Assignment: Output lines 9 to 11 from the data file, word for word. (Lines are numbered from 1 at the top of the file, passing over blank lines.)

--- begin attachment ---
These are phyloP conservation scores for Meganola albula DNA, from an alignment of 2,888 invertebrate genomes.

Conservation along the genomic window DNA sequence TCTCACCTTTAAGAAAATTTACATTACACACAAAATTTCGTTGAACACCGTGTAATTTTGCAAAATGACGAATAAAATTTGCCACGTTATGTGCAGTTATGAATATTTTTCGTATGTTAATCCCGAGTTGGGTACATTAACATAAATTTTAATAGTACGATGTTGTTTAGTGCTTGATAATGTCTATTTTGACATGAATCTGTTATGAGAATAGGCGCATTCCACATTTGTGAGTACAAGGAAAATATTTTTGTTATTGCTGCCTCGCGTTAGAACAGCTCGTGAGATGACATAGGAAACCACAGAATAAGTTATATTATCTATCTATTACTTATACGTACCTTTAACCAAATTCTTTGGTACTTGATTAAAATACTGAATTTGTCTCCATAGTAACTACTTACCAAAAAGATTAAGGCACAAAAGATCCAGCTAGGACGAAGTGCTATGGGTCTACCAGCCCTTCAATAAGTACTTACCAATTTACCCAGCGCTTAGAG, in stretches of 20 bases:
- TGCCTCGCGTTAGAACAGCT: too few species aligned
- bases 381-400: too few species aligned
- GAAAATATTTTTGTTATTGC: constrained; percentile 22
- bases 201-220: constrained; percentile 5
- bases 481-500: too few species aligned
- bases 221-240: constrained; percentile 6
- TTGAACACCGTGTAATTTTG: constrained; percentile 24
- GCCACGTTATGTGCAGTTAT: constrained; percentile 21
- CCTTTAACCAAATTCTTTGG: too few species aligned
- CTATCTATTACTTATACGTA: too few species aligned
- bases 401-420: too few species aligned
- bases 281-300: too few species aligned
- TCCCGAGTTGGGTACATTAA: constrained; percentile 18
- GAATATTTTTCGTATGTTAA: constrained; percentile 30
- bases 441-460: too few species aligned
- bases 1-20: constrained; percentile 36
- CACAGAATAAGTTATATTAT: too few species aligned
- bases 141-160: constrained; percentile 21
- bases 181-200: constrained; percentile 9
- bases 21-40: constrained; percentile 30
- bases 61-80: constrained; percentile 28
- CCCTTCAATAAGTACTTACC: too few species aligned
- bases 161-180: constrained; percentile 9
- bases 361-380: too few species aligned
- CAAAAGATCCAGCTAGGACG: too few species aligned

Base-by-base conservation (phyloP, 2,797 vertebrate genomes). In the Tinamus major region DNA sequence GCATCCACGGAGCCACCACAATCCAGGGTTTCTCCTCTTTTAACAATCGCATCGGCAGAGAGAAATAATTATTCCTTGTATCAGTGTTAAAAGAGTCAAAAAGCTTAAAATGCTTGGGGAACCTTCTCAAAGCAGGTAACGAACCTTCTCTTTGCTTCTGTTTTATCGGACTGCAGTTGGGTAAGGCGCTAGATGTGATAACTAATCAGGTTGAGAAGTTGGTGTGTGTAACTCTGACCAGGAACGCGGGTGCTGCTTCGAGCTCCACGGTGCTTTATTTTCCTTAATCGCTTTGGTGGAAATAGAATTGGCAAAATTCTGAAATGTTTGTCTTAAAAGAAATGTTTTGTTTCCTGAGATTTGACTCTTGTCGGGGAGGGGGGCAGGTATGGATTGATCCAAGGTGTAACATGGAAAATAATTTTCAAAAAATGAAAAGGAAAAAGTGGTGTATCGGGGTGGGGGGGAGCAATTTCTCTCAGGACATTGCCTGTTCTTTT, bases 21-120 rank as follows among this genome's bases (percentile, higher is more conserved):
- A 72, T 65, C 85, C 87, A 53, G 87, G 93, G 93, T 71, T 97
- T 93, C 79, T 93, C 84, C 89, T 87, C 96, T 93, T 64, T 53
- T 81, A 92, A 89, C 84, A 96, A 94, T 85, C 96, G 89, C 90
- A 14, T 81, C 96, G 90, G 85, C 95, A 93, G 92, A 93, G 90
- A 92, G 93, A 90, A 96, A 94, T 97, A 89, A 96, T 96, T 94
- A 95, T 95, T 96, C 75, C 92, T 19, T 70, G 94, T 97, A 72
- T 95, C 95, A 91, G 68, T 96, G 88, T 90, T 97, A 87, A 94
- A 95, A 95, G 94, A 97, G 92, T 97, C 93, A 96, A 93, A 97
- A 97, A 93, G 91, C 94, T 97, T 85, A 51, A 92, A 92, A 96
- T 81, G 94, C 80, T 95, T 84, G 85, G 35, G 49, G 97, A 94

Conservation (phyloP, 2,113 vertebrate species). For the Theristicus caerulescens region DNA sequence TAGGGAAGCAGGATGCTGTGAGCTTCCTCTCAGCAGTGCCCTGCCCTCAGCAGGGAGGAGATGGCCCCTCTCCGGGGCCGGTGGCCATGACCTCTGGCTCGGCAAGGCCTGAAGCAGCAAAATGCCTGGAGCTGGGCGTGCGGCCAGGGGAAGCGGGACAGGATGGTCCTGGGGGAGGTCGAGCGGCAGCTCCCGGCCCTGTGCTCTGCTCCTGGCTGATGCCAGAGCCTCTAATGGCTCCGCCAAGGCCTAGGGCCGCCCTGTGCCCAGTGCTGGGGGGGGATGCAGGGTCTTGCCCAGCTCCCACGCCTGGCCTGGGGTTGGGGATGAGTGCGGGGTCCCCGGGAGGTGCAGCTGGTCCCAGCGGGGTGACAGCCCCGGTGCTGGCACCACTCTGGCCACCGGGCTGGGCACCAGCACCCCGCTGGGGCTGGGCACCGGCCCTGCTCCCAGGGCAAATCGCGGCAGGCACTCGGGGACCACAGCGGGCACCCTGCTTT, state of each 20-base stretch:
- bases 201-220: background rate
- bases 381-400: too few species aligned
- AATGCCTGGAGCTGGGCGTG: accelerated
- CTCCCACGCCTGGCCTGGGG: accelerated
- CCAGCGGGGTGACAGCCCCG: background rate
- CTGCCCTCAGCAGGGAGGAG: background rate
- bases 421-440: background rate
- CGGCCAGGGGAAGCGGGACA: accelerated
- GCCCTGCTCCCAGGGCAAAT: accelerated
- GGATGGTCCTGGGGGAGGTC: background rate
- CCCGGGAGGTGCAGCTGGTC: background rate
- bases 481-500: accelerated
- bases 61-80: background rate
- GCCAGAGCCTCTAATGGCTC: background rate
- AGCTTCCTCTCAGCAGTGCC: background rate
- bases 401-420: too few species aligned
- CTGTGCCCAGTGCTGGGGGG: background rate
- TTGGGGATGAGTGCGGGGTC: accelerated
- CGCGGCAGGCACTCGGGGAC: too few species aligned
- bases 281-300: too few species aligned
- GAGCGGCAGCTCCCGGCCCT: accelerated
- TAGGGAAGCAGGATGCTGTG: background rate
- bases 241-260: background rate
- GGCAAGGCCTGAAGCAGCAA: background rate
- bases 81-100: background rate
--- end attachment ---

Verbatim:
- TTGAACACCGTGTAATTTTG: constrained; percentile 24
- GCCACGTTATGTGCAGTTAT: constrained; percentile 21
- CCTTTAACCAAATTCTTTGG: too few species aligned